Tata International Africa says it is expanding its footprint into Malawi and its neighbours, Tanzania as a trusted John Deere dealer to support the fast-growing agricultural and construction markets.
A statement from Tata International African Boksburg, South Africa, says with a rich history in Africa, John Deere is a trusted, world-renowned leader in producing turf, agricultural, construction, and forestry machinery solutions with state-of-the-art precision technology”.
With a continued focus on strengthening the John Deere presence it serves its customers through more than 218 dealer touch points across Africa Middle East and supports its dealer network with a regional Parts distribution centre in South Africa as well as sales and marketing offices in South Africa and Kenya.
In collaboration, Tata and John Deere will provide equipment dedicated to the success of their customers, to those who cultivate, harvest, transform, enrich and build upon the land to meet the world’s dramatically increasing need for food, clothes, and infrastructure.
Jaco Beyers, Managing Director of John Deere AME, is quoted in the statement as saying: “At John Deere, we are committed to living out our strategy of providing customers with the best products, service, and aftermarket support in agriculture, construction and forestry.
“Tata International is a true partner and is also invested and dedicated to this strategy. Tata supports our customers in delivering sustainable food production and creating infrastructure in Africa.”
While Len Brand, CEO of Tata International Africa said: “Tata International Africa’s solid reputation of supporting John Deere products in several countries in Africa has enabled us to make this commitment in Tanzania and Malawi.
“We are extremely proud to have been given this opportunity to represent the brand in more countries on the continent.”
The statement explains that Tata group began its relationship with the African continent in 1977, and in 1994 the group inaugurated Tata Africa Holdings in Johannesburg, South Africa, which now serves as the group’s headquarters in the continent.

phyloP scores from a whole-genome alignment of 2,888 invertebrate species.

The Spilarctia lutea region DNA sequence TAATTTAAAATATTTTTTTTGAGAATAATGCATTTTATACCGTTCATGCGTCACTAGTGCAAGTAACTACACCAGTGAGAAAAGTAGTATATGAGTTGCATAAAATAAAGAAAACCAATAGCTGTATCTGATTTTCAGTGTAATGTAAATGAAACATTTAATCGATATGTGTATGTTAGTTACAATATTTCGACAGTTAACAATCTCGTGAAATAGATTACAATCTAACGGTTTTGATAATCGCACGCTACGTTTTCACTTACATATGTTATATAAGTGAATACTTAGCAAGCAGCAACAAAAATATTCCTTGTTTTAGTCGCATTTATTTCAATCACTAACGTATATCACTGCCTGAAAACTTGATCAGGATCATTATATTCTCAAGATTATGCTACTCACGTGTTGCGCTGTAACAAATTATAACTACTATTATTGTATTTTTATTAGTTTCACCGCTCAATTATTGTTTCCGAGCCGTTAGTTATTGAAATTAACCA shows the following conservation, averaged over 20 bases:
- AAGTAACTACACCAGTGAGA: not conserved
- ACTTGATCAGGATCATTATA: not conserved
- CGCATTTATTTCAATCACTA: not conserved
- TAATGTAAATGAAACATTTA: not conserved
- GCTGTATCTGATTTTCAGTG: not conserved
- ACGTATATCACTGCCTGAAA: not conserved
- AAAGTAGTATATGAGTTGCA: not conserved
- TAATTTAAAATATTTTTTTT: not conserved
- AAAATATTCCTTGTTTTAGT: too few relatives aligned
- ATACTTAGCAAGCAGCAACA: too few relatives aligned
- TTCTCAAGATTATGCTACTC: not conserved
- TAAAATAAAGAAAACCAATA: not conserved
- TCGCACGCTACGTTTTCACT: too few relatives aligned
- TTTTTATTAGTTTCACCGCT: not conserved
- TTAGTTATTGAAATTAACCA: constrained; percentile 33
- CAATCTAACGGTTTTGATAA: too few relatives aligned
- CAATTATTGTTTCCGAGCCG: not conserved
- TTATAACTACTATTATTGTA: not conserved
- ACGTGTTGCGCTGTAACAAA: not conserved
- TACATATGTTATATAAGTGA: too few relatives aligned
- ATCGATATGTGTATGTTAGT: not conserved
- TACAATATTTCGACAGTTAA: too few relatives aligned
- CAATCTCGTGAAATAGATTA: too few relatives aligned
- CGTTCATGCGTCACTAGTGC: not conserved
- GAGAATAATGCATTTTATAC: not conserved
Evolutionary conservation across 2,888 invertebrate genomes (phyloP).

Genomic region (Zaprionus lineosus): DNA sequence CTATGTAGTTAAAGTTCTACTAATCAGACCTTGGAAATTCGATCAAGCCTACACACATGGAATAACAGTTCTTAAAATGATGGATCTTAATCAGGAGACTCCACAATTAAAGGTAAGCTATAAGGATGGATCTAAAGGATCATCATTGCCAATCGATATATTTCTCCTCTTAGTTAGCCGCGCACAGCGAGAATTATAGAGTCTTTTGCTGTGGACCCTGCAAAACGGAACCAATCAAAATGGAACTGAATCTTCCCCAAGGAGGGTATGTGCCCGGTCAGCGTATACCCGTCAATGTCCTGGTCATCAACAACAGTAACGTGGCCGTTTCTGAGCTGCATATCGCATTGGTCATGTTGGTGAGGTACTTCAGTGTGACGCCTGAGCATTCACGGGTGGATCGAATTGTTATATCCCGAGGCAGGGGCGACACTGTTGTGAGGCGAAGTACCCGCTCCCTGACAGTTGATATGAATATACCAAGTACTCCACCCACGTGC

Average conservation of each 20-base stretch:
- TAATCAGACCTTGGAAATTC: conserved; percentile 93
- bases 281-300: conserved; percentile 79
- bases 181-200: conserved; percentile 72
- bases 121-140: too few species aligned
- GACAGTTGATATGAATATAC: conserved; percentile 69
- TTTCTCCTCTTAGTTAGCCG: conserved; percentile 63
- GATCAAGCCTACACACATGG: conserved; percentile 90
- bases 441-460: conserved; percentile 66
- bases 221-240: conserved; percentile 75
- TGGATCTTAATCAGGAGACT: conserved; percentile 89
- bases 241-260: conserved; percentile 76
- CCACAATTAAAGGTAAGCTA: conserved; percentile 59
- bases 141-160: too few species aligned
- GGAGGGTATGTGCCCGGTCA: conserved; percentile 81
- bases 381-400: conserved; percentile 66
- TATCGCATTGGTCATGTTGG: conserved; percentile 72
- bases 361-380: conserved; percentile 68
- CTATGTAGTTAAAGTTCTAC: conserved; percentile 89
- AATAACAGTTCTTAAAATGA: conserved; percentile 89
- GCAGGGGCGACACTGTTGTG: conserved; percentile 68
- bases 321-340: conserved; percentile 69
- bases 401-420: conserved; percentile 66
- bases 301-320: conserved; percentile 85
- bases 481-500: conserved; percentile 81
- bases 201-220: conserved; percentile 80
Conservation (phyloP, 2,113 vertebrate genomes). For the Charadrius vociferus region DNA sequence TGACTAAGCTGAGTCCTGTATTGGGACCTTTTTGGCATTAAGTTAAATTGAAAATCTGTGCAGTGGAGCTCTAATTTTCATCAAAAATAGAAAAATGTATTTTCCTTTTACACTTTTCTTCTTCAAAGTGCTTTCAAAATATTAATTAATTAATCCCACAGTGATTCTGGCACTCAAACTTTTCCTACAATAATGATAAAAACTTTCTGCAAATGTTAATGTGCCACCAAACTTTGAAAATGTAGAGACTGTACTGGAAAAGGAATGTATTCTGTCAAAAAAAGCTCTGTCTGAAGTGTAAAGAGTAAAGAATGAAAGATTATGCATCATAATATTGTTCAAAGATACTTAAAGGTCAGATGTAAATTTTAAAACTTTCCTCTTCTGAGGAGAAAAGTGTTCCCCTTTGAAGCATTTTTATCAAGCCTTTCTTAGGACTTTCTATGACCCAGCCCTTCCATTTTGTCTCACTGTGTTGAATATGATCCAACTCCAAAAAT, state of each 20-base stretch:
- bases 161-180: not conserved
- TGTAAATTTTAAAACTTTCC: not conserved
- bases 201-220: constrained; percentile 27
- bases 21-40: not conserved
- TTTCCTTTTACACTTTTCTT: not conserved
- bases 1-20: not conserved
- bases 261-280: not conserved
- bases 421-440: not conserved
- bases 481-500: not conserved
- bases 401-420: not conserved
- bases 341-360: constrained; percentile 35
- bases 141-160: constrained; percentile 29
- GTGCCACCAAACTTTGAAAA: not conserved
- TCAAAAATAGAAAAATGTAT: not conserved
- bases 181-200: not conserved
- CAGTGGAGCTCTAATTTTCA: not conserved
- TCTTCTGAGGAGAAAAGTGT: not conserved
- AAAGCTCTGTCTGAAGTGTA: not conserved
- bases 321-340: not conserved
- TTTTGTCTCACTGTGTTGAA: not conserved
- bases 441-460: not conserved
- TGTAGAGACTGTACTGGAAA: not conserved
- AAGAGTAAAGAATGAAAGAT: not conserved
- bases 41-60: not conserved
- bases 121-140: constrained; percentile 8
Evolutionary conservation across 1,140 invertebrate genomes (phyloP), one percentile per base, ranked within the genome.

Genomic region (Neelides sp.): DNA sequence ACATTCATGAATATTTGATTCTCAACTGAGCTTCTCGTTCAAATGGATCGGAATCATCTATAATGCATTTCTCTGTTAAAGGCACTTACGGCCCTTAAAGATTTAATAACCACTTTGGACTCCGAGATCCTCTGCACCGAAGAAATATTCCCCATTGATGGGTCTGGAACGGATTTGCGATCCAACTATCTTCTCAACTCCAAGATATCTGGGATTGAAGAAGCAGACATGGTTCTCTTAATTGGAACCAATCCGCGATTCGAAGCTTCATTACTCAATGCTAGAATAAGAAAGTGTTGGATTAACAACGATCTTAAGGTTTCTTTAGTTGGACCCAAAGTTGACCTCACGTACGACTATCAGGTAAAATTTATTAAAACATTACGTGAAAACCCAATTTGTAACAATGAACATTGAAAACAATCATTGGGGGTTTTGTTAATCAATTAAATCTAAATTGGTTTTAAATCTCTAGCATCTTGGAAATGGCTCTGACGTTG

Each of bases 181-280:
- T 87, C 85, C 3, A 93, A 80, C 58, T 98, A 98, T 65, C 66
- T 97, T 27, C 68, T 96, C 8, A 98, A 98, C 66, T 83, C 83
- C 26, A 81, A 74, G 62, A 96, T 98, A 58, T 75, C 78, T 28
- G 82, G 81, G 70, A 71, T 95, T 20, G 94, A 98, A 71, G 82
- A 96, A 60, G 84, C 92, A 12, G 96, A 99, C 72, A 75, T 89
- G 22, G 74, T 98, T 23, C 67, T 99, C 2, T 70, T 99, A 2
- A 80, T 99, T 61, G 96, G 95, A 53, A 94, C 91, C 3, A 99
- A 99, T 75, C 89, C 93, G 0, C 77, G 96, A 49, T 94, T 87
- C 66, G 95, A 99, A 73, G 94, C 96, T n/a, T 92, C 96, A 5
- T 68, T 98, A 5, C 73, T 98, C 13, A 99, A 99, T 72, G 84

Brand said: “Known for quality products and ethical business operations on the African continent, Tata is committed to its vision of building and sustaining relationships in Africa with cooperation and trust, creating employment opportunities and contributing to local communities’ social development.
“Tanzania and Malawi’s diverse mining and mineral industries, as well the all-important agricultural sector, play a significant role in the development of their economies.
“We look forward to contributing to the further development of these economies and their populations with this expansion and pledge our support to the customers through our uptime strategy.”
Beyers added credence by saying: “Together, Tata and Deere have what is needed to develop and sustain our beautiful continent. We look forward to growing with them as they expand their footprint into these and other countries as a world-class dealer that can support our customers with dedicated focus and commitment.
The two promise that John Deere and Tata International Africa will further expand their construction and forestry operations into Côte d’Ivoire, and their agricultural, construction, and forestry operations into Senegal.
“With core values of integrity, quality, commitment and innovation, John Deere is committed to delivering a distinctive customer experience and solutions-driven advice from its authorised dealer network.
“Together, John Deere and Tata International Africa will keep customers evolving in agriculture and construction through world-class equipment, technology and innovation,” said the statement.
This John Deere dealership comes as President Lazarus Chakwera’s administration is advocating for commercial farmers to embrace all seasonal Mega Farms, which is MW2063 Pillar 1 of agriculture productivity and commercialization.
Last month, Minister of Agriculture Lobin Lowe visited Chimpeni Estate in Zomba and engaged some commercial tobacco farmers in the Southern Region as they work around the clock together with other Ministries in actioning the Mega Farm concept implementation.
He had said his visit was aimed at engaging already existing farmers on how government can leverage on agricultural assets — land, capital, labour, management and equipment — which form a basis of production.
He said he was “very impressed with what some commercial farmers are doing”, saying “after finishing harvesting tobacco in April, Chimpeni Farm grew sugarbeans seed on a land over 100ha using center pivot irrigation”.
“Come July, they will grow another crop to be harvested in October or there about before planting tobacco again this same season — three times cropping in a year.”
He described the Chimpeni Estate initiative as the right mentality towards agricultural commercialisation taking cognizance that the irrigated crops will be added value right there in Zomba and that over 1000 jobs are being created at only one farm.
“This means that, while we are at an advanced stage in starting government mega farms, my Ministry will continue supporting commercial farmers to be Anchor Farmers in their areas.”
He also said whatever the commercial farmers produce in their farms, they should help their communities by outgrowing them so that the community can be complementing their harvests and sell all together.
“The anchor farmers will really help again in knowledge transferring to our farmers on modern agricultural practices. And soon, we will get more benefits from agriculture.”
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